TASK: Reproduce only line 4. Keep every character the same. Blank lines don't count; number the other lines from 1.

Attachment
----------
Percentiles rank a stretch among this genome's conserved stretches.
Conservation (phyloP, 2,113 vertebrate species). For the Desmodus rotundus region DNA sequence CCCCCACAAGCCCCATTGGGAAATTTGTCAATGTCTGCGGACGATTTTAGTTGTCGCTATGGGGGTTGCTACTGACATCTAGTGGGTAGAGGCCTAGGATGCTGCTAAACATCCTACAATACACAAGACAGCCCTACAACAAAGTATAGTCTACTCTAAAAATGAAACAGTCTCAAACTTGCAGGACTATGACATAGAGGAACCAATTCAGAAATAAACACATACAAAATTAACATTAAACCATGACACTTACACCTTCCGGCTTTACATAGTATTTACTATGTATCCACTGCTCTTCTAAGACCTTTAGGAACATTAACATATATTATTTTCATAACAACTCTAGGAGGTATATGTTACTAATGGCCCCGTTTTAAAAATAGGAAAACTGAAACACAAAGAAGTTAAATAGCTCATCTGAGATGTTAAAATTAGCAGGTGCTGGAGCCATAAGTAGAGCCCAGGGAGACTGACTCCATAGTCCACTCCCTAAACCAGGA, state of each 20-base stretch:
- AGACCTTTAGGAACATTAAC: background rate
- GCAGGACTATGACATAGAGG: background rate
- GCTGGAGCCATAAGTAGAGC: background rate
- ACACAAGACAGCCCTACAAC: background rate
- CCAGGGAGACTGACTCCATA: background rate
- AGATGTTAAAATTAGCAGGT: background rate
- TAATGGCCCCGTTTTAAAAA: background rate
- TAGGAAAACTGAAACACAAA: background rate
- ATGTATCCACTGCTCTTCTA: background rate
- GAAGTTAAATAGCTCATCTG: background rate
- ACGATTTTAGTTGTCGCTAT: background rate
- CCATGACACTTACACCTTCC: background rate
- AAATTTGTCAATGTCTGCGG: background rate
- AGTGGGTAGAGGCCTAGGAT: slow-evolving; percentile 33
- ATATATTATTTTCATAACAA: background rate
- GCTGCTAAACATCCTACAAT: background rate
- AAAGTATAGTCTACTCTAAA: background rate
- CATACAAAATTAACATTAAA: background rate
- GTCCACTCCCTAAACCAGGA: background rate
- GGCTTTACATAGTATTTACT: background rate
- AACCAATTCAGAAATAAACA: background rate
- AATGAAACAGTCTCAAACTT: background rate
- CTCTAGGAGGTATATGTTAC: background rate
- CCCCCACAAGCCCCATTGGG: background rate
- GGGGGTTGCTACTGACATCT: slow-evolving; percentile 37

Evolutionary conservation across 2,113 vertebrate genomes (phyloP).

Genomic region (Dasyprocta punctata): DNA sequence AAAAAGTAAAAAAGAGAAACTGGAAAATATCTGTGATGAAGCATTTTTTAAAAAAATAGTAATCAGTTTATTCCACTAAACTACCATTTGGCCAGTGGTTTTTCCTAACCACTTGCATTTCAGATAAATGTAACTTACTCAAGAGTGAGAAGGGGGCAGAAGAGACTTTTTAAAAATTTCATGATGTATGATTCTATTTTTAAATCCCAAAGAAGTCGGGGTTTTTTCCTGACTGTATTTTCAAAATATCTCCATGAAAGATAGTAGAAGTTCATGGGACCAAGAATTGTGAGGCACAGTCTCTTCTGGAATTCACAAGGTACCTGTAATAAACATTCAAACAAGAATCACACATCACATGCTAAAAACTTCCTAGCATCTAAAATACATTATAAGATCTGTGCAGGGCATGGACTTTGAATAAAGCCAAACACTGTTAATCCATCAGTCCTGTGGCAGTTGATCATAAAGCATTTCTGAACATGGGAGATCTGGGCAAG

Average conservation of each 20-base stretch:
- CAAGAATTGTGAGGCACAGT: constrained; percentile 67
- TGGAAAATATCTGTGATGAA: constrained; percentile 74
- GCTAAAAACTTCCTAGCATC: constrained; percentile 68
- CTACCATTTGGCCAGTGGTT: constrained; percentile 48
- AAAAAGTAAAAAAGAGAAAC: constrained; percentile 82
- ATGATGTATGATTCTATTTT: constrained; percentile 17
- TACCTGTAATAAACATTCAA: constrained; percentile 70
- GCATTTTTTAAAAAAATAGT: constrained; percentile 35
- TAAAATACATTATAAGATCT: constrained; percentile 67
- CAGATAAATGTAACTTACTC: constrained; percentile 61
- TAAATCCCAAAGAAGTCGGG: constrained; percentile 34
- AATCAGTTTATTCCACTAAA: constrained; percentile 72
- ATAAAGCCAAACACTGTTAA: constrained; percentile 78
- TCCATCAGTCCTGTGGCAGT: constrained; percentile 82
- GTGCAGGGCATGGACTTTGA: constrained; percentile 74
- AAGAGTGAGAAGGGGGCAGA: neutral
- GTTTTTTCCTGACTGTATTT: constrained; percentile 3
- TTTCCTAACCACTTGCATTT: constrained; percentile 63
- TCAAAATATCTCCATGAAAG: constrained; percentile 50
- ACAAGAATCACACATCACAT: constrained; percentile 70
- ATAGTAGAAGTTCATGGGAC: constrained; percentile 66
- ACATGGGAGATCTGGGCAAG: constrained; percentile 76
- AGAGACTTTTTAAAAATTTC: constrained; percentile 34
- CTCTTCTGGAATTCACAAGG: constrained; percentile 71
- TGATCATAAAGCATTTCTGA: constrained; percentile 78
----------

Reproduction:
- GCAGGACTATGACATAGAGG: background rate